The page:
Intel on Thursday announced that it would delay mass production of its 10 nm processors from 2018 to 2019 due to yield issues. The company has claimed to be shipping some of its 10 nm chips in small volumes right now, but due to cost reasons the firm does not intend to initiate their high-volume manufacturing (HVM) at this time. Intel executives also stated that they are confident of their product roadmap and intend to launch Whiskey Lake and Cascade Lake products later this year.

Multipatterning Issues

Brian Krzanich, CEO of Intel, stated during a conference call with financial analysts:

“We are shipping [10-nm chips] in low volume and yields are improving, but the rate of improvement is slower than we anticipated. As a result, volume production is moving from the second half of 2018 into 2019. We understand the yield issues and have defined improvements for them, but they will take time to implement and qualify.”

Intel blames a very high transistor density and consequent heavy use of multipatterning for low yields. Brian Krzanich has said that in certain cases the company needs to use quad (4x), penta (5x), or hexa (6x) patterning for select features as they need to expose the wafer up to six times to “draw” one feature. This not only lengthens Intel’s manufacturing cycle (which by definition rises costs) and the number of masks it uses, but also has an effect on yields.

Intel’s 10 nm fabrication technology relies solely on deep ultraviolet (DUV) lithography with lasers operating on a 193 nm wavelength at this time. The company’s 7 nm manufacturing process will use extreme ultraviolet (EUV) lithography with laser wavelength of 13.5 nm for select layers, eliminating use of extreme multipatterning for certain metal layers. As it appears, right now Intel executives do not consider EUV technology ready for prime time in 2019, so the company’s engineers have to polish off the last DUV-only process (again) rather than jump straight to 7 nm.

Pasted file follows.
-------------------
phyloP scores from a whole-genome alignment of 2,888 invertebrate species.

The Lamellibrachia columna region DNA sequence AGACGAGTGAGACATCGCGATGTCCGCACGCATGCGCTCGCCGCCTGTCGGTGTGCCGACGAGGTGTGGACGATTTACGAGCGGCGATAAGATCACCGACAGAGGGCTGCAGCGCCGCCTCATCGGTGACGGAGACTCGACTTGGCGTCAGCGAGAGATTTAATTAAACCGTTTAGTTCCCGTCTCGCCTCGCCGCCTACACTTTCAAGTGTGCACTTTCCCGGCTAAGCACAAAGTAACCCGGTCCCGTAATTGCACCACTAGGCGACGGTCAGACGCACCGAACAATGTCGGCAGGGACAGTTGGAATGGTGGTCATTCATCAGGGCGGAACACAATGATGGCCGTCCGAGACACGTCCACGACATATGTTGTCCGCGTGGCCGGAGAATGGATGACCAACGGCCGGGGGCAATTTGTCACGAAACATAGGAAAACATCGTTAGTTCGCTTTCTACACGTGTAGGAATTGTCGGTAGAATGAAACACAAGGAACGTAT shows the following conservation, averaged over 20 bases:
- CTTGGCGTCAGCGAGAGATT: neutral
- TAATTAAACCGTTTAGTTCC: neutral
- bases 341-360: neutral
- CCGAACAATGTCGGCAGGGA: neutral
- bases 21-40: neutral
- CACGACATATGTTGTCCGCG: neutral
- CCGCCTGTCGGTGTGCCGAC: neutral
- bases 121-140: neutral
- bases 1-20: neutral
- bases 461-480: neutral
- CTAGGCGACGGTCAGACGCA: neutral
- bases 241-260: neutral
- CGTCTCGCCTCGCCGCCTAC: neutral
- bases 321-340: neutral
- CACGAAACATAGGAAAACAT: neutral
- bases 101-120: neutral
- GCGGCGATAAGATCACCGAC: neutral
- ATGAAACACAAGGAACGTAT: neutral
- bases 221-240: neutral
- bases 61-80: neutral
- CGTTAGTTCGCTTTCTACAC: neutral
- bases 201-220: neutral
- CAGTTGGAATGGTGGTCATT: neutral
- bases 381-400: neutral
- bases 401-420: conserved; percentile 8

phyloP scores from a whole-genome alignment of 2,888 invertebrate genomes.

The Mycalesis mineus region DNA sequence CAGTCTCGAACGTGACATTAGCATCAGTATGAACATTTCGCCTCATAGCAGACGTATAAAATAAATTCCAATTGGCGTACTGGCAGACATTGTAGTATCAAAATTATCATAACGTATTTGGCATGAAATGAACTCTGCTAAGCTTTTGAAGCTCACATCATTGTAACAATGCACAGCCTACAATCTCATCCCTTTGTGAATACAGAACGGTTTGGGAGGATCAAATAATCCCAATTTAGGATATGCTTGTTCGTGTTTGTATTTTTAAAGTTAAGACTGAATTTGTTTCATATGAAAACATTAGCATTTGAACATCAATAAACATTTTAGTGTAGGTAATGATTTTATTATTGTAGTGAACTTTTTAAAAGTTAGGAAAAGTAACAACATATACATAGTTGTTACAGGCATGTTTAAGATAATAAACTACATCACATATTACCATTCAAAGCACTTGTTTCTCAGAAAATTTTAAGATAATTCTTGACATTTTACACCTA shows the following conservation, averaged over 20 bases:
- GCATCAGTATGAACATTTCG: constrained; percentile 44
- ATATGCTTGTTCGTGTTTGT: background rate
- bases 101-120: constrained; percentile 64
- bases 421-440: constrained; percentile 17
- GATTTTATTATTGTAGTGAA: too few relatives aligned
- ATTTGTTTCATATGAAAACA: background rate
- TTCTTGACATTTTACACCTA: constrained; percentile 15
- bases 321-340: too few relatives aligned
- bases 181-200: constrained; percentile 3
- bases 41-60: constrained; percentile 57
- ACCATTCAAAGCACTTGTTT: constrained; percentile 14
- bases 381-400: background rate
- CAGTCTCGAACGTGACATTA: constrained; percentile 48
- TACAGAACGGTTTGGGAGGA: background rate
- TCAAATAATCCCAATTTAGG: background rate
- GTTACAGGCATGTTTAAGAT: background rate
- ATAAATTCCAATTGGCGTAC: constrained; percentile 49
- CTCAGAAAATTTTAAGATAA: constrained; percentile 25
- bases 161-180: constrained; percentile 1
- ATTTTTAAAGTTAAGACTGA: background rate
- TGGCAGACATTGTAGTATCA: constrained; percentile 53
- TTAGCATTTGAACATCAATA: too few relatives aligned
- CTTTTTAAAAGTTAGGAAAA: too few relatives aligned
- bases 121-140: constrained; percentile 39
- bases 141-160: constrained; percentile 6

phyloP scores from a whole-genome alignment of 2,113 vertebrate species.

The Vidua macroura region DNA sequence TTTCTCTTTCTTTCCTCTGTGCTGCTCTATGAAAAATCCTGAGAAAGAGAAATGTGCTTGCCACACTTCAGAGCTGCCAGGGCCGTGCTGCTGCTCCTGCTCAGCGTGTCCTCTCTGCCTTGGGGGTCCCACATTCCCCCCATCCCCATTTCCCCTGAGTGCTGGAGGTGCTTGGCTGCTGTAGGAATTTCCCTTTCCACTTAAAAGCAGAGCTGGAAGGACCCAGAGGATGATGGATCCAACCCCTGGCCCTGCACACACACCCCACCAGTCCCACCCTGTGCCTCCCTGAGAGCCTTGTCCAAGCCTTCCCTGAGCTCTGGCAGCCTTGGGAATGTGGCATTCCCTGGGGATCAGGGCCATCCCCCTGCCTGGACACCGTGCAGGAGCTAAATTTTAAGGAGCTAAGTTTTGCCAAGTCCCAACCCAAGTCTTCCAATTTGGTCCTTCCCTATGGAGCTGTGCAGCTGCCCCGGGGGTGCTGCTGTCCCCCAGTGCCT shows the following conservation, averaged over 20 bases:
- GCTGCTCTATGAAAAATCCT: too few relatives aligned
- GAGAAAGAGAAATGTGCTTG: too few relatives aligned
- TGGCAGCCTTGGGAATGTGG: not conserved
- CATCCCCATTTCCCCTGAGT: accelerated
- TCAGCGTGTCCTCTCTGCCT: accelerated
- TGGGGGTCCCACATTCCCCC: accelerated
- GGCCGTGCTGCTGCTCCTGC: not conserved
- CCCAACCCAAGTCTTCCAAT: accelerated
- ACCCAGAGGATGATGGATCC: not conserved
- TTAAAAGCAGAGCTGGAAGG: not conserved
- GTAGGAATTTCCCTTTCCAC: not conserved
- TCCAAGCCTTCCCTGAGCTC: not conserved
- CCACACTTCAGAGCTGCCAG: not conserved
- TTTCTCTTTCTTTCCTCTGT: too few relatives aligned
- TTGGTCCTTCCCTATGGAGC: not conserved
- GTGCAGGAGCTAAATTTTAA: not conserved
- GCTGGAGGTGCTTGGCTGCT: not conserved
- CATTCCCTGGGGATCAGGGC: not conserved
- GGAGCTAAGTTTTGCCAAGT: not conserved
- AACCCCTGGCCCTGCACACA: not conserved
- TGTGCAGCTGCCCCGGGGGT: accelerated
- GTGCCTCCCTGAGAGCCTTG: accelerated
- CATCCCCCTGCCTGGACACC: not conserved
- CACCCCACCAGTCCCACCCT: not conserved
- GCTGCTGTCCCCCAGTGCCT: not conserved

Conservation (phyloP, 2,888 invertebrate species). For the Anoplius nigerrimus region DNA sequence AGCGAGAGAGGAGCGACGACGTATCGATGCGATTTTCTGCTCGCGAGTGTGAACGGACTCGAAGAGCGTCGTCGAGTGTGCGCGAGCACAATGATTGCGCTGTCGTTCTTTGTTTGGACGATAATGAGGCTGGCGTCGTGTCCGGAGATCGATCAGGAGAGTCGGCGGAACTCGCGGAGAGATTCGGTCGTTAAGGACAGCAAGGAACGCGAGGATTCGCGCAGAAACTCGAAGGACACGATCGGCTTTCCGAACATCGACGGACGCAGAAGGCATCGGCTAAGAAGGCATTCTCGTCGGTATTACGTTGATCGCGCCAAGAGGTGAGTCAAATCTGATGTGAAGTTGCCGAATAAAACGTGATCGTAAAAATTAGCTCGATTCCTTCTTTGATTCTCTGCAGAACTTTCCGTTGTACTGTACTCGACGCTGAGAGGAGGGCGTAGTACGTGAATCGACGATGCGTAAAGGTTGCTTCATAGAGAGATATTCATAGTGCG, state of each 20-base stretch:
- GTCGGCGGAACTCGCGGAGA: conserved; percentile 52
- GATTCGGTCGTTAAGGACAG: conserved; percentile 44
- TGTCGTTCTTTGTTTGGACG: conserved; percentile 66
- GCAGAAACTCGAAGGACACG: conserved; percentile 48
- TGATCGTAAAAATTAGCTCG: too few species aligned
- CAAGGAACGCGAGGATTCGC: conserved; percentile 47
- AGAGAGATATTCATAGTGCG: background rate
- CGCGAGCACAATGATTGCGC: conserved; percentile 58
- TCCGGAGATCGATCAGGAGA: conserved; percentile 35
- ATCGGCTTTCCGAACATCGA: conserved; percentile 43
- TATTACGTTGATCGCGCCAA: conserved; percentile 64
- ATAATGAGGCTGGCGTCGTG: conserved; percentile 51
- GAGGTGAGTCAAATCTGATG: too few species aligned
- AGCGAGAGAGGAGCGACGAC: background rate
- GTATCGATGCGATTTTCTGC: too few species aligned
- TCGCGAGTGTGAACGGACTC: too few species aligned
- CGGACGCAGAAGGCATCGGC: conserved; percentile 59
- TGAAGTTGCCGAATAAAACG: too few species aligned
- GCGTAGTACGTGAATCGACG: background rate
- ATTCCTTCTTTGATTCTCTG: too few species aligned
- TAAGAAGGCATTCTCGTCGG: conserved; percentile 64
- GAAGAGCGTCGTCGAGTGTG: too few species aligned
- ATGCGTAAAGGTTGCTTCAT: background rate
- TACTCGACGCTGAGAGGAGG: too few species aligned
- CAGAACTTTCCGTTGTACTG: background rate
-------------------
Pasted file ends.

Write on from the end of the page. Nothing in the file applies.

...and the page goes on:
10 nm Ramp in 2019

Intel does not elaborate whether it intends to ship (in volume) its 10 nm CPUs in the first half or the second half of 2019, but only says that the company’s engineers know the source of the yield problems and are working hard to fix them. As a result, it is pretty safe to assume that the actual ramp of Intel’s 10 nm production will begin towards the second half of next year.

“We are going to start that ramp as soon as we think the yields are in line, so I said 2019,” Mr. Krzanich noted. “We did not say first or second half, but we will do it as quickly as we can, based on the yield.”

In a bid to stay competitive before its 10-nm CPUs ship in the H2 2019 – H1 2020 (production ramp takes time, bigger processors will launch later than smaller parts), Intel plans to release another generation of products made using its 14 nm process tech. This generation of chips includes Whiskey Lake products for client PCs and Cascade Lake for the datacenter, and both are scheduled for release later this year.

Questions Remain: 10 nm Slip from 2016

Intel’s 10 nm manufacturing process has a long history of delays and without any doubts this transition has been the hardest in the company’s history. Let's do a quick recap.

First Production
1999 180 nm
2001 130 nm
2003 90 nm
2005 65 nm
2007 45 nm
2009 32 nm
2011 22 nm
2014 14 nm
2016 10 nm
2017 10 nm
2018 10 nm?
2019 10 nm!